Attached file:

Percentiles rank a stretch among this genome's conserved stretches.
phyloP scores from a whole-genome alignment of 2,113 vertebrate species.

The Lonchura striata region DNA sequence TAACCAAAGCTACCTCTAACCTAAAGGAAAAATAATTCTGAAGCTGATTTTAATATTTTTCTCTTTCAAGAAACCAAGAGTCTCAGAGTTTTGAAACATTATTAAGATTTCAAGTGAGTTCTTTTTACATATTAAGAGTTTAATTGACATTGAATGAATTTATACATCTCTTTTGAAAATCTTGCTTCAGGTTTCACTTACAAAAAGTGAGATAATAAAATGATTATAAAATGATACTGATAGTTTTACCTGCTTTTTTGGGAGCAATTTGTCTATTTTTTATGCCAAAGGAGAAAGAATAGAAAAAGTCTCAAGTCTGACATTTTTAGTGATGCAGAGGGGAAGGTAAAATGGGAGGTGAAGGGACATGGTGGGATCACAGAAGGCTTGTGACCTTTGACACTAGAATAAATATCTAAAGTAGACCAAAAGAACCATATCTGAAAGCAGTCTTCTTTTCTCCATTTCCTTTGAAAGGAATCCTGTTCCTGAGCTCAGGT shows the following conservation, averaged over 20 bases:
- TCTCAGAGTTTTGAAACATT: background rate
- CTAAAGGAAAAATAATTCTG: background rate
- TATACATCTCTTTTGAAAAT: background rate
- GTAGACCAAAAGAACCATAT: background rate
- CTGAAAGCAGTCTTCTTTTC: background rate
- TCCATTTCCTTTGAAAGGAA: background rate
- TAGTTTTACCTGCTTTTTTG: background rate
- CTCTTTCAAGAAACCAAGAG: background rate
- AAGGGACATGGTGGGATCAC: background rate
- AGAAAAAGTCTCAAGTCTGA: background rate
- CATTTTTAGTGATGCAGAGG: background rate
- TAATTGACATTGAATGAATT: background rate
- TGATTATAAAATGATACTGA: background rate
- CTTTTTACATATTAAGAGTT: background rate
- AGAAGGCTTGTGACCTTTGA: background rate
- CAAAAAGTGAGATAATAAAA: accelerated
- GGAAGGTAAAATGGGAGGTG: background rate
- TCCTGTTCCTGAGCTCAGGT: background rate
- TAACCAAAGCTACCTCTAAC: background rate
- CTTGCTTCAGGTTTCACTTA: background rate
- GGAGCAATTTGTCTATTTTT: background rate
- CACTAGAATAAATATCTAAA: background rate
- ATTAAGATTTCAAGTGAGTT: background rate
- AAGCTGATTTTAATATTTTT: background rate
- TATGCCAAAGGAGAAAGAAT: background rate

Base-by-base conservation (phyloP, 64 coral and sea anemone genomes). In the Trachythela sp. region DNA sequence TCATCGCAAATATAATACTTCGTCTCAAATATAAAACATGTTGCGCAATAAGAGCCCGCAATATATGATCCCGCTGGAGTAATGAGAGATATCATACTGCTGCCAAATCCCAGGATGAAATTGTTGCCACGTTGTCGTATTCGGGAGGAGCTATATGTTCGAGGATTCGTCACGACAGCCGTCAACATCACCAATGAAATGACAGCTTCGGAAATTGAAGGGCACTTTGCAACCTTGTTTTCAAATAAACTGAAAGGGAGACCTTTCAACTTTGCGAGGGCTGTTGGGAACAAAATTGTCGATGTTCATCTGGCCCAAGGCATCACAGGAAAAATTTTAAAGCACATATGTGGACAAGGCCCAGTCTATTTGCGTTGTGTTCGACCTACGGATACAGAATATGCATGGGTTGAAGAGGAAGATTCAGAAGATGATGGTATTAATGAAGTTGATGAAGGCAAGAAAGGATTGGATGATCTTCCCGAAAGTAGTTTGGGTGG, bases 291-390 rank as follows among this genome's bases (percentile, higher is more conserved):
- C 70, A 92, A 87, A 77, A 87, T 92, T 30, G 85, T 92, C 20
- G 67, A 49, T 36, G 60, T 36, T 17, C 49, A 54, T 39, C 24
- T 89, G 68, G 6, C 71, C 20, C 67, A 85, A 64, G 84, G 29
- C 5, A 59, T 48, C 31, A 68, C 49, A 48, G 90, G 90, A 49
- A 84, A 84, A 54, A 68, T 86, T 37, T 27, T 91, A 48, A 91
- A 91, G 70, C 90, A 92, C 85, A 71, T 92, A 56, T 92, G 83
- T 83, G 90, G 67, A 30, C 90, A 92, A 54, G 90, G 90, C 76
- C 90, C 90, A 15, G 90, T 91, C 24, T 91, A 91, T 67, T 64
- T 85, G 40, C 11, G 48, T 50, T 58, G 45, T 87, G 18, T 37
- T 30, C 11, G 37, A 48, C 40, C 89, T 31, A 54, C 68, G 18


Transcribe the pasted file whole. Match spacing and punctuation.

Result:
Percentiles rank a stretch among this genome's conserved stretches.
phyloP scores from a whole-genome alignment of 2,113 vertebrate species.

The Lonchura striata region DNA sequence TAACCAAAGCTACCTCTAACCTAAAGGAAAAATAATTCTGAAGCTGATTTTAATATTTTTCTCTTTCAAGAAACCAAGAGTCTCAGAGTTTTGAAACATTATTAAGATTTCAAGTGAGTTCTTTTTACATATTAAGAGTTTAATTGACATTGAATGAATTTATACATCTCTTTTGAAAATCTTGCTTCAGGTTTCACTTACAAAAAGTGAGATAATAAAATGATTATAAAATGATACTGATAGTTTTACCTGCTTTTTTGGGAGCAATTTGTCTATTTTTTATGCCAAAGGAGAAAGAATAGAAAAAGTCTCAAGTCTGACATTTTTAGTGATGCAGAGGGGAAGGTAAAATGGGAGGTGAAGGGACATGGTGGGATCACAGAAGGCTTGTGACCTTTGACACTAGAATAAATATCTAAAGTAGACCAAAAGAACCATATCTGAAAGCAGTCTTCTTTTCTCCATTTCCTTTGAAAGGAATCCTGTTCCTGAGCTCAGGT shows the following conservation, averaged over 20 bases:
- TCTCAGAGTTTTGAAACATT: background rate
- CTAAAGGAAAAATAATTCTG: background rate
- TATACATCTCTTTTGAAAAT: background rate
- GTAGACCAAAAGAACCATAT: background rate
- CTGAAAGCAGTCTTCTTTTC: background rate
- TCCATTTCCTTTGAAAGGAA: background rate
- TAGTTTTACCTGCTTTTTTG: background rate
- CTCTTTCAAGAAACCAAGAG: background rate
- AAGGGACATGGTGGGATCAC: background rate
- AGAAAAAGTCTCAAGTCTGA: background rate
- CATTTTTAGTGATGCAGAGG: background rate
- TAATTGACATTGAATGAATT: background rate
- TGATTATAAAATGATACTGA: background rate
- CTTTTTACATATTAAGAGTT: background rate
- AGAAGGCTTGTGACCTTTGA: background rate
- CAAAAAGTGAGATAATAAAA: accelerated
- GGAAGGTAAAATGGGAGGTG: background rate
- TCCTGTTCCTGAGCTCAGGT: background rate
- TAACCAAAGCTACCTCTAAC: background rate
- CTTGCTTCAGGTTTCACTTA: background rate
- GGAGCAATTTGTCTATTTTT: background rate
- CACTAGAATAAATATCTAAA: background rate
- ATTAAGATTTCAAGTGAGTT: background rate
- AAGCTGATTTTAATATTTTT: background rate
- TATGCCAAAGGAGAAAGAAT: background rate

Base-by-base conservation (phyloP, 64 coral and sea anemone genomes). In the Trachythela sp. region DNA sequence TCATCGCAAATATAATACTTCGTCTCAAATATAAAACATGTTGCGCAATAAGAGCCCGCAATATATGATCCCGCTGGAGTAATGAGAGATATCATACTGCTGCCAAATCCCAGGATGAAATTGTTGCCACGTTGTCGTATTCGGGAGGAGCTATATGTTCGAGGATTCGTCACGACAGCCGTCAACATCACCAATGAAATGACAGCTTCGGAAATTGAAGGGCACTTTGCAACCTTGTTTTCAAATAAACTGAAAGGGAGACCTTTCAACTTTGCGAGGGCTGTTGGGAACAAAATTGTCGATGTTCATCTGGCCCAAGGCATCACAGGAAAAATTTTAAAGCACATATGTGGACAAGGCCCAGTCTATTTGCGTTGTGTTCGACCTACGGATACAGAATATGCATGGGTTGAAGAGGAAGATTCAGAAGATGATGGTATTAATGAAGTTGATGAAGGCAAGAAAGGATTGGATGATCTTCCCGAAAGTAGTTTGGGTGG, bases 291-390 rank as follows among this genome's bases (percentile, higher is more conserved):
- C 70, A 92, A 87, A 77, A 87, T 92, T 30, G 85, T 92, C 20
- G 67, A 49, T 36, G 60, T 36, T 17, C 49, A 54, T 39, C 24
- T 89, G 68, G 6, C 71, C 20, C 67, A 85, A 64, G 84, G 29
- C 5, A 59, T 48, C 31, A 68, C 49, A 48, G 90, G 90, A 49
- A 84, A 84, A 54, A 68, T 86, T 37, T 27, T 91, A 48, A 91
- A 91, G 70, C 90, A 92, C 85, A 71, T 92, A 56, T 92, G 83
- T 83, G 90, G 67, A 30, C 90, A 92, A 54, G 90, G 90, C 76
- C 90, C 90, A 15, G 90, T 91, C 24, T 91, A 91, T 67, T 64
- T 85, G 40, C 11, G 48, T 50, T 58, G 45, T 87, G 18, T 37
- T 30, C 11, G 37, A 48, C 40, C 89, T 31, A 54, C 68, G 18